Chinese designer Guo Pei was the woman responsible for Rihanna’s 2015 Met Gala dress that left fans with the indelible image of her imperial yellow gown against the backdrop of the red carpet.

So it seems only fitting that director Glen Keane would bring Pei on board to create the costumes for the moon goddess Chang’e (voiced by Phillipa Soo of “Hamilton”) in the animated feature “Over the Moon,” now streaming on Netflix. Meeting Chang’e is the focus of a young girl named Fei Fei (Cathy Ang), whose mother has recently died. Fei Fei builds a rocket ship to meet the goddess, who has powers of reincarnation.

Whether Pei is designing for animation or real people, her goal is to “express the emotion behind the design,” she says. For Chang’e, the signature color was red, which in China symbolizes happiness and good fortune. Here, the designer breaks down two key looks to show how she embedded the love story between Chang’e and her husband, Houyi (voiced by Conrad Ricamora), into the fabric of the moon goddess.

The Royal Dress

“As a goddess, Chang’e should be gorgeous. But she must also be lonely because she separated from her beloved [when she became immortal]. The red is inspired by the Han brocade unearthed in [Chinese archaeological dig site] Mawangdui. Red can perfectly [highlight] Chang’e’s superior image as a goddess while also showing her sorrow more profoundly against such a joyful color.

I designed some elements of ancient Chinese royal dresses in Chang’e’s costumes, such as wide cuffs, long tails and a stand-up collar like the tail of a phoenix. These elements all strengthen the dramatic tension and contrast her image as a god and as a human being. The patterns come from the precious ancient Shu collections in the [Sanxingdui] Museum, including the Han brocade discovered in Mawangdui and the bronzeware discovered in Sanxingdui.

The front of the royal dress is made up of husband-and-wife trees interlocked and sprawling to her sleeves. The two trees are of different genders with their pistillate and staminate flowers, and a pair of phoenixes are embroidered on the sleeves, representing Chang’e and Houyi [and] connoting the idea of husband and wife pairing off wing to wing. The two flowers also send the message about married couples being inseparable.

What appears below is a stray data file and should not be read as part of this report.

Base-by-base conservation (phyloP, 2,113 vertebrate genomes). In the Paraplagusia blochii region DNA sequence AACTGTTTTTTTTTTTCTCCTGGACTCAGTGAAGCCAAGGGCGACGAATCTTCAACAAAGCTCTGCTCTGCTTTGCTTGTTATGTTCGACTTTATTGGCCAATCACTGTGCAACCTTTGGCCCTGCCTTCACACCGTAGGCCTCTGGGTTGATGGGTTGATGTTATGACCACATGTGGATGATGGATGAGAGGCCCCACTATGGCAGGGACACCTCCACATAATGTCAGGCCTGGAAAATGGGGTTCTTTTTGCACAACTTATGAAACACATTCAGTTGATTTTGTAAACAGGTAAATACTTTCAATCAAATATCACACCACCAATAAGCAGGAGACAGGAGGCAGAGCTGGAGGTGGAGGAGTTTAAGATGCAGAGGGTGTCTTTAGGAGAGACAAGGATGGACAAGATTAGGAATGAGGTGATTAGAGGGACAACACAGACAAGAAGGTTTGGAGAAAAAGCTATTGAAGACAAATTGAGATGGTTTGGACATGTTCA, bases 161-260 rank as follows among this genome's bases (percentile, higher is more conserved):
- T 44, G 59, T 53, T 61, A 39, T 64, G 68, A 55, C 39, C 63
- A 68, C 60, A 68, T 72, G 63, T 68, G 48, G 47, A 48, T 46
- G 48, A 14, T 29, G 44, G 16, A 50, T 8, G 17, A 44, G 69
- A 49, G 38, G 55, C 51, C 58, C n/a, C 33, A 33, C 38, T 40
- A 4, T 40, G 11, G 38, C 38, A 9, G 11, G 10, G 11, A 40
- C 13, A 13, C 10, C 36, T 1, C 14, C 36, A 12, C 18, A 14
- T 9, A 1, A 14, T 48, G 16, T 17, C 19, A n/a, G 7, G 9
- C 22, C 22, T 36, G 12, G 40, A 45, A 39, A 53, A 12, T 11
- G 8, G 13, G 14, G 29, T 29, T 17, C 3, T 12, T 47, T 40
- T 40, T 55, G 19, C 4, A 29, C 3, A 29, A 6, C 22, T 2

The pattern on the back of the royal dress represents Chang’e’s nostalgia for the human world. The pistillate and staminate flowers bloom alternately on the sleeves. The patterns on the bottom of the sleeves are inspired by the traditional patterns of bronzeware. The pattern on the back of the costume records the myth of Houyi shooting the sun. The goat head pattern in the middle of the bronzeware patterns symbolizes sacrifice. After Chang’e gains immortality, she feels endless loneliness; she hopes to change back to human and experience reincarnation.”




The Pop Goddess

“The top of the pop look has padded shoulders. When Chang’e appears as a rock star [to welcome Fei Fei to the moon], the lower part of the costume is a huge long dress with a mysterious feeling that conforms to Chang’e’s image as a supreme god. But when she begins dancing, the dress transforms into a skirt with layers. The idea is that the fabric of the costume is certainly not of the earth — it might be a special energy or texture from the moon — and the fabric would flow and change like moonlight according to Chang’e’s movements.

This costume is more in line with a traditional Chinese costume. When she sees Houyi, Chang’e wants to return to her original look that he’s familiar with rather than the superior goddess persona she portrays.”